An always asked question, “Why are you looking to leave your current job?” The worst answer is, “Because I hate my boss and the company stinks.” That may very well be the reason, but if you throw your current employer under the bus, the company interviewing you will expect you to do it to them. Good possible answers include, “I don’t have any more upward mobility at this job. I like the company that I’m working for, but I feel the need to move on.” “I like the company that I’m working for but the job is not very challenging. I have gone to my supervisor and asked if there was more that I could do, but unfortunately, there isn’t. I’d like to feel that my work is not only challenging but actually makes a significant contribution to the company’s success.”

When answering the above question, just like answering any question, it is important to tell the truth. So don’t use the above answers if they aren’t true. Insincerity or contradictory answers will sink you in an interview quicker than anything else. The point is, don’t throw your previous employer(s) under the bus. Find a better way to answer the question.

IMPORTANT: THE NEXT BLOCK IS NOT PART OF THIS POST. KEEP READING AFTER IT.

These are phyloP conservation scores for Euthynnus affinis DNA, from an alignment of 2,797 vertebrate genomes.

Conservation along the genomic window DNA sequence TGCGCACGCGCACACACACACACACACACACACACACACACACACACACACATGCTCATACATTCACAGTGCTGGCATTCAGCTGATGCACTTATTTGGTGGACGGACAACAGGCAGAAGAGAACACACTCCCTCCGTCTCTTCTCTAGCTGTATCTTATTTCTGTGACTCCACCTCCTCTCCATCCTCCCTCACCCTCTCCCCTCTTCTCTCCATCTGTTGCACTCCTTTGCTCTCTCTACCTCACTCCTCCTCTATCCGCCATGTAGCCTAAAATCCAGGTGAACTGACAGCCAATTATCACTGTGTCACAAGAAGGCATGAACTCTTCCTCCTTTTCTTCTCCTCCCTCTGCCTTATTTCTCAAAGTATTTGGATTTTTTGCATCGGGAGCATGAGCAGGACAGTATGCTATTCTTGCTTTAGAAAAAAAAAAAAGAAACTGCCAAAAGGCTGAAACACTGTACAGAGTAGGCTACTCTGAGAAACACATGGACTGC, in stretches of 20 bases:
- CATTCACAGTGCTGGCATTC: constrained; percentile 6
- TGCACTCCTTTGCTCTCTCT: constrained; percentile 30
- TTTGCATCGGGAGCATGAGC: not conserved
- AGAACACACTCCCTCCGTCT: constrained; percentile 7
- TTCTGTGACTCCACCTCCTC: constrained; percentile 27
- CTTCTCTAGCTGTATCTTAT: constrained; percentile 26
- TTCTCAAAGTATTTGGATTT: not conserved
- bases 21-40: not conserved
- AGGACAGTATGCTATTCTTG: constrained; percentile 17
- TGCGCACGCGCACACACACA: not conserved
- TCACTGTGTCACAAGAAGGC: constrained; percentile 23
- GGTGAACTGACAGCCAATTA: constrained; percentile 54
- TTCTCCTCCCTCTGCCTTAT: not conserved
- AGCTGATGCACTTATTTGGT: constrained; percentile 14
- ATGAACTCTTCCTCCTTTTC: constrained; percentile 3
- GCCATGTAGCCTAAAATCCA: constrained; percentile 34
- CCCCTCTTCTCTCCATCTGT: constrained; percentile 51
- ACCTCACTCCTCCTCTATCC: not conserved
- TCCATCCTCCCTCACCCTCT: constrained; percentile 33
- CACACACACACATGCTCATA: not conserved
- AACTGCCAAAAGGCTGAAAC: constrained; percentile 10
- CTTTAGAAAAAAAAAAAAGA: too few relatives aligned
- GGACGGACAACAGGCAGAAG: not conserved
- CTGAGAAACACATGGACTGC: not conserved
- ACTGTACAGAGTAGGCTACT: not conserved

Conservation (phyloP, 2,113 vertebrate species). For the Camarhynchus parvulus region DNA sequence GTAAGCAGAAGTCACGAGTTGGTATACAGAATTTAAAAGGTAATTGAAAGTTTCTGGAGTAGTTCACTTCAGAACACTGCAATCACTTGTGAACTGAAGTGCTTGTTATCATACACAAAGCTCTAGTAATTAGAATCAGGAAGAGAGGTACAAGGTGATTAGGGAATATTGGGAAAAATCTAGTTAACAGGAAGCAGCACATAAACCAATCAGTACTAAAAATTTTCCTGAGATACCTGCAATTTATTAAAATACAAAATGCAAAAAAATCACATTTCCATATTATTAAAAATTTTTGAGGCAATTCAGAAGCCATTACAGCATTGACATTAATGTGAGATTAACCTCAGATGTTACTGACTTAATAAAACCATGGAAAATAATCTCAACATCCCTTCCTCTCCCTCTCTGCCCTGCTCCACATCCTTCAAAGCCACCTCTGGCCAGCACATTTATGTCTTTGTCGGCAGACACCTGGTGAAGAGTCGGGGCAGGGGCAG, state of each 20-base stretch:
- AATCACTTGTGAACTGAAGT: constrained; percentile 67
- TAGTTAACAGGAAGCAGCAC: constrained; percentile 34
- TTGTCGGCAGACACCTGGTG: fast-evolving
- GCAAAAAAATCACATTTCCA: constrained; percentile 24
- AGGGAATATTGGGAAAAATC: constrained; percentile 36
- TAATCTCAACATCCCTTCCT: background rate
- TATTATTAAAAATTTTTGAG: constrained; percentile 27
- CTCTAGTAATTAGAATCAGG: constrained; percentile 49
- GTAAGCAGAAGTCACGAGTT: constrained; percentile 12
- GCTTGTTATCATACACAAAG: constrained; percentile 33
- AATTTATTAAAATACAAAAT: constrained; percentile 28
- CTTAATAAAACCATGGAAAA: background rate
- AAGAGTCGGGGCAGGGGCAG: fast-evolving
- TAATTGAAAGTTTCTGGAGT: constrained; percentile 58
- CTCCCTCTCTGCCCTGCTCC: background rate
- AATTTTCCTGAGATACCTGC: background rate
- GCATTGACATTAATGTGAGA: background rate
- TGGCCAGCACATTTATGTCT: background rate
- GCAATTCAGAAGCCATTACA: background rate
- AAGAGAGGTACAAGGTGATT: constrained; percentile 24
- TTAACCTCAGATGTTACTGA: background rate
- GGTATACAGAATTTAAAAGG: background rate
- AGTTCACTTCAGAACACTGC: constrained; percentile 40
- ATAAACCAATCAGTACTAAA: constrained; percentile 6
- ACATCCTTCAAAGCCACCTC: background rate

The interviewer will ask if you have any questions. That absolute worst thing you can say is, "No. You explained everything very well." Nothing says, "I'm really not that interested" more than not having any questions to ask the interviewer.

Questions that you should ask the person that is interviewing you:

"Can you tell me who the ideal person is for this job?" The interviewer will tell you exactly what he/she's looking for, and after he/she has finished you will interject into the conversation how you have done the things he/she uses to describe the perfect employee. "Oh you like someone that is a team player? I think that's important too. In fact when I worked at..."

"How will be I best be able to help you right away? How will I be able to help you 6 months to a year from now?" This helps the interviewer see you in the position.